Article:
As is often the case in times of economic cuts, the importance of science is underestimated. Tera is angry about this, but her anger and reproaches are mainly aimed at her bosses Docters van Leeuwen and Dammerman: This is much needed, because the botanical garden is not much respected and is in low regard, which is no wonder with bosses like Van Leeuwen and Dammerman. Van L. chatters too much, offends people by appearing quasi authoritarian and does little or nothing. Dammerman makes many enemies by his silence, and by always brushing people off or not answering letters at all. He doesn’t seem like a scientific hero to me either, and he doesn’t have the faintest idea of ​​how a good museum should be run. I can tell you examples of that where you would doubt my truthfulness. Van Leeuwen and Dammerman always have more or less quarrels with each other, which does not benefit the blooming of the garden.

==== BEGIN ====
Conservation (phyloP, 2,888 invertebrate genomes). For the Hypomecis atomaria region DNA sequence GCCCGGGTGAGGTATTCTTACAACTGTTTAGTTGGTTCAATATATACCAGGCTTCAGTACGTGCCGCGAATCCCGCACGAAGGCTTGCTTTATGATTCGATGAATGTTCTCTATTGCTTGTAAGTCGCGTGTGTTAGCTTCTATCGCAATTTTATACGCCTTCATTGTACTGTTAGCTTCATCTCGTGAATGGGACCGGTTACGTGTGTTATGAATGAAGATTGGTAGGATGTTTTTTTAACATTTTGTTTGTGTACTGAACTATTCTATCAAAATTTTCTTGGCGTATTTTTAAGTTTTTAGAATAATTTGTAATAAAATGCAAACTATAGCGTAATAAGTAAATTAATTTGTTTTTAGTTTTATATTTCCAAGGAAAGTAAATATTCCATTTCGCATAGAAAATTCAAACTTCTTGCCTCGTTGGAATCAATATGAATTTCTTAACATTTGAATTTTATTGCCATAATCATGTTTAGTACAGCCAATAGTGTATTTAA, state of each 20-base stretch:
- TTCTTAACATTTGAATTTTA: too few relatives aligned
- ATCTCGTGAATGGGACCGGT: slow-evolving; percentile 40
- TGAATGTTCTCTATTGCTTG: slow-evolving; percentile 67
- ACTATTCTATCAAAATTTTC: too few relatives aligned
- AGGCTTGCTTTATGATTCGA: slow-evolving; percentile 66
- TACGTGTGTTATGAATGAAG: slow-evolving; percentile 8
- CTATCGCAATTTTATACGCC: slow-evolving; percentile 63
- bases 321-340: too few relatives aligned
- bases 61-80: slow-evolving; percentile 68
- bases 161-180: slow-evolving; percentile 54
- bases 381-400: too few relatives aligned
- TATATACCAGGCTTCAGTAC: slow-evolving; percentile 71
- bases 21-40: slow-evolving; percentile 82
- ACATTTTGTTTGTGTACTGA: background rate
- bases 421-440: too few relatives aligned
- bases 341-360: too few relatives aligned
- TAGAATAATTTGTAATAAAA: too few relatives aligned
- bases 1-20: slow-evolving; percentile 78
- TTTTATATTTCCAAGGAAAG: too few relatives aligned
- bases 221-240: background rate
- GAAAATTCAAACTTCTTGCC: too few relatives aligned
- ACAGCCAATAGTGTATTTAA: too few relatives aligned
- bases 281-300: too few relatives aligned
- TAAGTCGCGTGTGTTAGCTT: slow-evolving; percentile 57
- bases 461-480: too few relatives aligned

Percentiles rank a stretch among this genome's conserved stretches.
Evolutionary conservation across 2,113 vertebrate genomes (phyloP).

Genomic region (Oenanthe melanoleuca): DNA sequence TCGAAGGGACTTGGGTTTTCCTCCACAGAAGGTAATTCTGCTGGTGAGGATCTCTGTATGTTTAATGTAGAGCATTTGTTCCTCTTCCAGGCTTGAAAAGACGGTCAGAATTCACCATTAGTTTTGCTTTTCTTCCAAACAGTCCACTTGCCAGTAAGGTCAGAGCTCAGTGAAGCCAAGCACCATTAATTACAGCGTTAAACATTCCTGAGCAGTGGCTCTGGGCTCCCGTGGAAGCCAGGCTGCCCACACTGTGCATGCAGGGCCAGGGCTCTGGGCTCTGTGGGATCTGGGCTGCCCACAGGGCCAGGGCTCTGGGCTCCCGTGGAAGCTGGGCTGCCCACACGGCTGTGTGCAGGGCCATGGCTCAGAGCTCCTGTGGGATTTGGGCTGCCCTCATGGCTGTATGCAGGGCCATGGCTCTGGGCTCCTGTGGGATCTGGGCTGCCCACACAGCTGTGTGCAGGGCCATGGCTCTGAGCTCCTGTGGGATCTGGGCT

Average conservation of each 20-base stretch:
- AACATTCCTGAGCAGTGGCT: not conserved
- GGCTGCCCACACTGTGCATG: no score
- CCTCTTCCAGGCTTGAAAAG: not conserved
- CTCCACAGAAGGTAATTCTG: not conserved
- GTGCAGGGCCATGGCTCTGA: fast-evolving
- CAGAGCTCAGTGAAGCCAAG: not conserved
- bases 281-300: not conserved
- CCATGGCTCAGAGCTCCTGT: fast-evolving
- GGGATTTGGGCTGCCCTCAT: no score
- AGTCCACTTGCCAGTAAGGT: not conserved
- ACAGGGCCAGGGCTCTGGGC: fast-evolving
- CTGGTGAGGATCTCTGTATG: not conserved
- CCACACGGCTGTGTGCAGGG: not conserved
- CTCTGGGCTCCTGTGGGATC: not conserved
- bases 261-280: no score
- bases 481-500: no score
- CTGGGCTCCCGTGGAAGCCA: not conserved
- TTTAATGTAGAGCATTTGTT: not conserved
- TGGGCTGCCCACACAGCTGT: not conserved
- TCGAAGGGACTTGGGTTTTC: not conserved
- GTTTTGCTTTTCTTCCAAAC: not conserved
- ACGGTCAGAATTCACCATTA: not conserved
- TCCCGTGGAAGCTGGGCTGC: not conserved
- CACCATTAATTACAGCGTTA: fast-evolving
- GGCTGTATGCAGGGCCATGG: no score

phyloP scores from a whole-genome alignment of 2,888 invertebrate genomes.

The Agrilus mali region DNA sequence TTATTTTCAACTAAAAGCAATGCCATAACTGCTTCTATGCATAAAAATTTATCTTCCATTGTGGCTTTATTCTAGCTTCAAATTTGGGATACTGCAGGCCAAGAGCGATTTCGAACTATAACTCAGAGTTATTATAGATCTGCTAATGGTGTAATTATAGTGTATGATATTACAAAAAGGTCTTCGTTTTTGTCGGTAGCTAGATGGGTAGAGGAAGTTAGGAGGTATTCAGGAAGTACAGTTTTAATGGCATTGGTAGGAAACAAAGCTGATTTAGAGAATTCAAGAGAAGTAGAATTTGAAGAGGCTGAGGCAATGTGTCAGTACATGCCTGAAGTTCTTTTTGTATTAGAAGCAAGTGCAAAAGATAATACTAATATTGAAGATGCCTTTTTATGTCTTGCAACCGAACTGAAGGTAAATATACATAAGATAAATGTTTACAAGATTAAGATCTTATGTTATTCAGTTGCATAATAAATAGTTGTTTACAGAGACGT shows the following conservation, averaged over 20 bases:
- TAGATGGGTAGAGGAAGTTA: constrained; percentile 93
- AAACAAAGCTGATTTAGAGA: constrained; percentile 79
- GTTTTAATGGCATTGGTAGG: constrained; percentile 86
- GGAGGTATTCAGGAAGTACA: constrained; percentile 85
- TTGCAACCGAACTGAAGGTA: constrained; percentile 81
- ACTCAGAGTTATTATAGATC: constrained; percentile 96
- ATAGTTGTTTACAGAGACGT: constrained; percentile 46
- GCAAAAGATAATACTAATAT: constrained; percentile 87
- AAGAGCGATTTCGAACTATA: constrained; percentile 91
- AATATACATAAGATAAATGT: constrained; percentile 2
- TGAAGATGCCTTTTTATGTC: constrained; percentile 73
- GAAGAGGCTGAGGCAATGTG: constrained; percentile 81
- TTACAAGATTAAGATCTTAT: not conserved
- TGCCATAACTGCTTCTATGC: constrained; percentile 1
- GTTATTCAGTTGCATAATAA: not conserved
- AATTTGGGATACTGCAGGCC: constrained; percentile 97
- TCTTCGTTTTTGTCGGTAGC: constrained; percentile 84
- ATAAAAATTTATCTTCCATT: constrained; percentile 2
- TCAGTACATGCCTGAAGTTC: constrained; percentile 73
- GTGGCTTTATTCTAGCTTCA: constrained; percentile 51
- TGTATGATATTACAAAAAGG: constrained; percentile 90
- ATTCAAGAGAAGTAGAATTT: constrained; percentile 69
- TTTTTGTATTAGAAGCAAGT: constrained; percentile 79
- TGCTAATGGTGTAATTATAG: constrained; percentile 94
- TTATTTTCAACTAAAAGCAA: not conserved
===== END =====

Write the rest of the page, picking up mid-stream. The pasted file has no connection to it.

In the News of the day November 6th the article on the right appears: We inquired in the Zoological museum in Buitenzorg, where they monopolize the right to own scientific research. These scientific institutions keep complaining that they have too little staff, that new forces have to be added. And if a private individual wants to process some material — of course without this costing the country anything — then the director of that museum writes: “We have the right to reserve the processing of the museum material to the staff of the museum”.  The budget of ‘s Lands Botanic Garden — of which the Zoological Museum forms the zoological half, as it were — with its large staff, in 1929 no less than 84 men, amounted to more than 5 tons. If we now remember that this is purely scientific work and that only a few investigations are carried out for practice and that the various institutes where applied botany or zoology is involved all have their own botanists and zoologists (such as, for example, the institute for plant diseases, which still employs half a dozen zoologists) and their own testing grounds (as culture and selection gardens), it is apparent that a lot of savings can be made here.